I just told a new fitness facility owner that he’s going to need to consider turning away clients if he wants to create something with real staying power. Why in the world would I give this advice to someone who started his strength and conditioning business less than three months ago?
For the sake of anonymity, we’ll call this entrepreneur (and former CSP intern) and his business partner Bill & Ted, and their facility can be known as Excellent Fitness Adventure (EFA). If all goes according to plan, Bill will be to EFA what Eric Cressey is to CSP, while Ted will hold down the Business Director role similar to that which I play in our business.
Bill & Ted’s Excellent Fitness Adventure got off to a hot start after partnering with a local youth baseball development program. In an experience similar to ours here at CSP, Bill was able to show a high school pitcher significant velocity gains and increased athleticism in just two months of solid training. When a pitcher suddenly finds an additional 6-8 MPH in his fastball, his friends want to know his secret to success. Word spread quickly, and Ted suddenly found himself giving the sales pitch to dozens of inquiring parents.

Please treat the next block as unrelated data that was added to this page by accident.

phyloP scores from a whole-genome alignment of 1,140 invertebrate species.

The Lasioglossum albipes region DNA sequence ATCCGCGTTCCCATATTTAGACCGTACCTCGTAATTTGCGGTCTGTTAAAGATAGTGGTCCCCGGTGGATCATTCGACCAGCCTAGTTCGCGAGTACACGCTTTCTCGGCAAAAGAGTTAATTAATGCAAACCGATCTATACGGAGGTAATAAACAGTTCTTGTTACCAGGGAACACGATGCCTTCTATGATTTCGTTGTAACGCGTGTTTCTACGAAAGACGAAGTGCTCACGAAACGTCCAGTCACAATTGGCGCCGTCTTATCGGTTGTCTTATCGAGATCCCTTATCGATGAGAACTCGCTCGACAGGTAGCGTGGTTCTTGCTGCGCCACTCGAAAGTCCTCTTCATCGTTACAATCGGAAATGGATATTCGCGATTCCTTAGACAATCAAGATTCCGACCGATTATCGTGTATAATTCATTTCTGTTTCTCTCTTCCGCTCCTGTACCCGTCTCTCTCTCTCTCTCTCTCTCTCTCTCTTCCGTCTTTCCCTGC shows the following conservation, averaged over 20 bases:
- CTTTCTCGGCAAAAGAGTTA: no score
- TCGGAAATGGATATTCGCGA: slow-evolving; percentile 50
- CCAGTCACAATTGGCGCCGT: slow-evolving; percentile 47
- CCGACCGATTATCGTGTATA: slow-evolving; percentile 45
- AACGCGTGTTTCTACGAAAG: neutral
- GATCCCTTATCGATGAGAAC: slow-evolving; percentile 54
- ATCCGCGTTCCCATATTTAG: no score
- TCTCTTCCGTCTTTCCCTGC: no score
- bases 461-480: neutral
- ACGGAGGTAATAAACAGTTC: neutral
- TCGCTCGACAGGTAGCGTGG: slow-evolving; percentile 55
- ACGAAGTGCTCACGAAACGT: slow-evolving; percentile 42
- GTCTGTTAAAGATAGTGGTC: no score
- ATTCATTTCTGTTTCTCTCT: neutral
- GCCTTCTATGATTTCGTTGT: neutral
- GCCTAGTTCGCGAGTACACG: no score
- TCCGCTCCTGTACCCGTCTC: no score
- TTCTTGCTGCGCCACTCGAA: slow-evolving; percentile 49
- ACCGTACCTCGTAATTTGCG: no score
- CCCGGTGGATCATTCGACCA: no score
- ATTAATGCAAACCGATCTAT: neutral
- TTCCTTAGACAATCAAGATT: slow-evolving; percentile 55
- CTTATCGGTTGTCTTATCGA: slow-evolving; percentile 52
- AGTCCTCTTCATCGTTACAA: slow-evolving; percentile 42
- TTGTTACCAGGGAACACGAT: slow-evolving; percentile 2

Suddenly, an additional opportunity presented itself for Bill to bring the EFA brand to a baseball skill instruction facility where he’d coach young athletes two days per week in an independent contracting format. He jumped at the idea of having a “second location.” After all, if some is good, more is better…right?
At the same time, business was growing at the EFA flagship location so quickly that Bill & Ted had to make not one, but three new full-time coaching hires. The guys found themselves in the black before wrapping up Q1 of their new entrepreneurial venture. What could go wrong?
“A parent I know and trust has informed me that the quality of the training diminishes noticeably on the days I’m coaching off-site.” – Bill
“Sometimes I ask our coaches to execute specific tasks and my request is treated as a casual suggestion as opposed to a formal directive.” – Ted
These guys have identified their issues early on and have decided to take action. Unfortunately, the ready, shoot, aim approach to managing can lead to cultural incompatibility and mismatched training philosophies. You can’t just hire on the fly and expect your employees to embrace your values without taking the time to teach them and evaluate them. Here’s a look at why reactive hiring on a tight time table can compromise your company objectives and ultimately force you to temporarily cap growth in order to right the ship.
We have a policy here at CSP that we will not hire from outside of our internship program. I often say that I can accept the occasional “miss” on an intern selection, but I’ll never tolerate screwing up a full-time placement because I am selecting from more than 100 individuals who’ve worked 300+ hours of unpaid training shifts in our gyms. They’ve already demonstrated a fit with our team and culture, and an appreciation for our unique training and business model. Former interns result in can’t-miss hires.